Reuters and Algemeiner Staff
FILE PHOTO: Soccer Football – International Friendly – Oman v Germany – Sultan Qaboos Sports Complex, Muscat, Oman – November 16, 2022 DFB president Bernd Neuendorf is pictured before the match REUTERS/Annegret Hilse
Germany’s decision not to back FIFA President Gianni Infantino’s re-election next year was a result of the soccer’ body’s handling of human rights issues at World Cup hosts Qatar and its failure to take a stand on Iran, German Football Association (DFB) chief Bernd Neuendorf said on Friday.
Qatar is the first Middle Eastern country to be picked by FIFA to host the World Cup, but the small energy-rich nation has come under intense pressure for its treatment of foreign workers and restrictive social laws.
Neuendorf said the DFB’s decision not to back Infantino, set to be re-elected for a third term in March, was because the German federation had been “irritated” by a number of issues related to the World Cup.
“We indeed took this decision (not to back Infantino). It was not easy but at the end of the day that was the decision because we believe we have to make a statement,” Neuendorf told a news conference.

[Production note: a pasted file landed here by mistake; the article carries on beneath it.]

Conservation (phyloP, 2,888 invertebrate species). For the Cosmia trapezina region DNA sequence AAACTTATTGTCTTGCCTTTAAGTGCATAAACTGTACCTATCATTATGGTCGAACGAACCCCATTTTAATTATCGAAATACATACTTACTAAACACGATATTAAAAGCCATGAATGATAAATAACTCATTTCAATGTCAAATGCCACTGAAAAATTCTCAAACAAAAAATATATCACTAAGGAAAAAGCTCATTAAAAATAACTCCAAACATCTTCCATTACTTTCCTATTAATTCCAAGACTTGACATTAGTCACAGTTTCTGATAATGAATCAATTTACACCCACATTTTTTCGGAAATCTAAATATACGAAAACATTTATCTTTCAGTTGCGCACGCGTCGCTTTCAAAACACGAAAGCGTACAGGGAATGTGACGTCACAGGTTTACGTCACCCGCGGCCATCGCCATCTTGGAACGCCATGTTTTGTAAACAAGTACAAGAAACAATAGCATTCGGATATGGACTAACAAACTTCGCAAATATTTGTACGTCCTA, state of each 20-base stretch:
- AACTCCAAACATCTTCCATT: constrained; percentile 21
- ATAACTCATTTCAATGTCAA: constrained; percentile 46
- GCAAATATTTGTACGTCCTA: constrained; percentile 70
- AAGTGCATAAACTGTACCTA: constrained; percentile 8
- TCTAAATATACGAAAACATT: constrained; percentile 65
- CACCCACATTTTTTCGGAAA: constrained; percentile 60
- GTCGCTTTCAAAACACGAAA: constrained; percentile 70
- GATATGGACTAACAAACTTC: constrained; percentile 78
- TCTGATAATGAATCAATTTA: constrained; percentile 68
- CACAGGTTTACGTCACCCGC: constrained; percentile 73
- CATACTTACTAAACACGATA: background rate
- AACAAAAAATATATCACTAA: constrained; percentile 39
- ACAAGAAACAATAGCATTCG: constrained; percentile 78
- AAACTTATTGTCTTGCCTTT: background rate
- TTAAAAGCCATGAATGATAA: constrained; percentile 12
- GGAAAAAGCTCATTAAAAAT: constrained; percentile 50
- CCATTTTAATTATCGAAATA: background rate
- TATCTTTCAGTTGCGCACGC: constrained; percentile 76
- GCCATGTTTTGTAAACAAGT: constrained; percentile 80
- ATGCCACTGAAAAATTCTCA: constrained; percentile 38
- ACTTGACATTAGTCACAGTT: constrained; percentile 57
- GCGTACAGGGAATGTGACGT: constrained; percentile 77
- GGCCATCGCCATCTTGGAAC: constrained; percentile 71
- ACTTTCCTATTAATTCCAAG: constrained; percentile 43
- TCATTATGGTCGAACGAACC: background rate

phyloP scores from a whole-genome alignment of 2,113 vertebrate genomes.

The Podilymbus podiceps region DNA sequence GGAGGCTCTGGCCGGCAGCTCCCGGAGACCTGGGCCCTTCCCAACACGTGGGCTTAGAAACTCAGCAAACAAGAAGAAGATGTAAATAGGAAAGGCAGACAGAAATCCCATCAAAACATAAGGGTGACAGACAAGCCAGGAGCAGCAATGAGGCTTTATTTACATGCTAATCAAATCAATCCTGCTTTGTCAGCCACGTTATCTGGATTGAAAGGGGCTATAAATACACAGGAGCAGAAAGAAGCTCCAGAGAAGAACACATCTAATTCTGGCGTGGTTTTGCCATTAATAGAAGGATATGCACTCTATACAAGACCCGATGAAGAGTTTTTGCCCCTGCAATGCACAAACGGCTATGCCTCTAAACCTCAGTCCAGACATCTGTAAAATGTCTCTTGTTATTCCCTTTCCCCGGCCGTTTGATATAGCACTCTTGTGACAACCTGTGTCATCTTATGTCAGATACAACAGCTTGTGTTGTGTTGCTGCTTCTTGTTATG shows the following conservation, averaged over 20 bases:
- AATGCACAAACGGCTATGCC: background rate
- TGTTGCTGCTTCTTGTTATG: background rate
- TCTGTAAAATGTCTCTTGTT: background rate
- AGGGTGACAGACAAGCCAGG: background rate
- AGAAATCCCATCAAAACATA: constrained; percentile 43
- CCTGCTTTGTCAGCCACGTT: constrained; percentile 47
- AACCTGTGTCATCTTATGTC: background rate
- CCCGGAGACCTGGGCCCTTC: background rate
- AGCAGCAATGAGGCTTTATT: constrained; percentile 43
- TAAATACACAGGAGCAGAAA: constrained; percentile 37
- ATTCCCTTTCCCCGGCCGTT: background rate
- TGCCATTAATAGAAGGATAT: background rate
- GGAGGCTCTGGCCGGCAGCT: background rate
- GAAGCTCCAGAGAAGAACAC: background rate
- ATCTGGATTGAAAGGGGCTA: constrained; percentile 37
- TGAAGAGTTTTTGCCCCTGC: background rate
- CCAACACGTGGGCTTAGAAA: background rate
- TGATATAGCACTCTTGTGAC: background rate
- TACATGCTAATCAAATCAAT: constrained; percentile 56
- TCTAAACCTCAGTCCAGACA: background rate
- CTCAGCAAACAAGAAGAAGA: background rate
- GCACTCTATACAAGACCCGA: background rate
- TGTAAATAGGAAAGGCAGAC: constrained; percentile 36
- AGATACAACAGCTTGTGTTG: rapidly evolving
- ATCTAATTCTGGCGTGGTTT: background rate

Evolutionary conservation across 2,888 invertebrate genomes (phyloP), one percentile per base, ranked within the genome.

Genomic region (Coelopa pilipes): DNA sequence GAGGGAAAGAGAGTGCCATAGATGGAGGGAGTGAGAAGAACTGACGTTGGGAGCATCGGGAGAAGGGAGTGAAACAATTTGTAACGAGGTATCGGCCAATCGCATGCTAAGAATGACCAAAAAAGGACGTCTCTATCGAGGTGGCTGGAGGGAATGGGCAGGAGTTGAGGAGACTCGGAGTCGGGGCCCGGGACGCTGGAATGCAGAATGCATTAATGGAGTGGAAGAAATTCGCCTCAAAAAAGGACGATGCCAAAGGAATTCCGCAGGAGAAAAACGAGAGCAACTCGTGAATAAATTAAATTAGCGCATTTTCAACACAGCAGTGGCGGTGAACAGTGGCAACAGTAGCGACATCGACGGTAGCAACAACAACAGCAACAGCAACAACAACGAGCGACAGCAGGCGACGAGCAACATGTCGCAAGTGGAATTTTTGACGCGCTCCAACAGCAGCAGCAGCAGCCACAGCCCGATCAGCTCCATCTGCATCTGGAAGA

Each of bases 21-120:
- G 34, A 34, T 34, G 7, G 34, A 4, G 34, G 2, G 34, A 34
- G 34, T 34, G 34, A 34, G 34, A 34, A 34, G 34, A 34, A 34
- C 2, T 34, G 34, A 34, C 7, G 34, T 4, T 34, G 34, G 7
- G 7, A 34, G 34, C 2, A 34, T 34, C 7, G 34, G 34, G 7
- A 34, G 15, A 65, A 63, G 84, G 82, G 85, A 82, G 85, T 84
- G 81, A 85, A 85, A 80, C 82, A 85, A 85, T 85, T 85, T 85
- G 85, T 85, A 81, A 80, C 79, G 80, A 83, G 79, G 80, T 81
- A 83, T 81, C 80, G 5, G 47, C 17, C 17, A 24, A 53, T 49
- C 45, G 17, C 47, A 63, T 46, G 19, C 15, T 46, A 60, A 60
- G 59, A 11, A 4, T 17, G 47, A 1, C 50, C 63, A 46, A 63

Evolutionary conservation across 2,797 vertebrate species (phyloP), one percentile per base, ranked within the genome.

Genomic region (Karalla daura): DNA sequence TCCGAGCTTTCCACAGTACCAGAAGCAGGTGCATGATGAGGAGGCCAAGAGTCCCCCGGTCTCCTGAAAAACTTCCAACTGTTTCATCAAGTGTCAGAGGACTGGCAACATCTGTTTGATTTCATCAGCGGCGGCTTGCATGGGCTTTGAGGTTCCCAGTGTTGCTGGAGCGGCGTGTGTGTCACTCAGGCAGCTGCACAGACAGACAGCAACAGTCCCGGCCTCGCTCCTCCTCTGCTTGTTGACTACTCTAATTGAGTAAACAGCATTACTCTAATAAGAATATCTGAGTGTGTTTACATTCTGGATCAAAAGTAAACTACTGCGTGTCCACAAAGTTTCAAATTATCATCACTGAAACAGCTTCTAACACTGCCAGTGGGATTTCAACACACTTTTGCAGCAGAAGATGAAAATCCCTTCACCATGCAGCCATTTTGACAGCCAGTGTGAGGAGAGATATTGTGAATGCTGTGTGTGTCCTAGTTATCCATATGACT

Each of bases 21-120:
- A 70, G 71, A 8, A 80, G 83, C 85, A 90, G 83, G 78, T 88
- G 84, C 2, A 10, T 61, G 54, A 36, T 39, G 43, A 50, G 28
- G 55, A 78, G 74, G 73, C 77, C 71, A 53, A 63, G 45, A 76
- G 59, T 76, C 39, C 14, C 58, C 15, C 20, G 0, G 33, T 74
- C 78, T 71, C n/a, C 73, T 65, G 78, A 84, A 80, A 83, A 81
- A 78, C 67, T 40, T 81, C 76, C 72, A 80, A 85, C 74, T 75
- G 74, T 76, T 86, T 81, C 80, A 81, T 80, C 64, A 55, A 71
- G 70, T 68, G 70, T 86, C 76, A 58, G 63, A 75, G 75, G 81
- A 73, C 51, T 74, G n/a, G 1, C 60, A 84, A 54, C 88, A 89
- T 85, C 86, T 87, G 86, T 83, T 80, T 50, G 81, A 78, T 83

“Infantino already has the support of continental confederations and his re-election is very likely. But after his letter two weeks ago that human rights should not play a role and we should focus on football we were considerably irritated,” Neuendorf added.
“There were other things as well that irritated us with FIFA. The ban of the slogan for the Danish shirt because ‘human rights for all’ was written on it.”
FIFA last week had rejected a request by the Danish Football Association to train at the World Cup in shirts with the words “human rights for all” on them.
“Such a slogan is not a political decision you can chose to take. It is about human rights and they are universal and binding around the world,” Neuendorf said.
He said while FIFA was quick to ban the Danish request it remained silent amid ongoing protests in Iran.
Several Iranian sportsmen and women have used international competition to indicate their support for the protests that have rocked the country since the death of 22-year-old Mahsa Amini in the custody of the morality police in September.
“The very courageous women in Iran deserve our support,” Neuendorf said.
“The Iran team has made their statements which made it clear they distance themselves from the regime. That’s a good signal. FIFA did not position itself. It positioned itself in the Denmark case but not Iran. Don’t just ban the Denmark shirt. Take a position on Iran,” he said.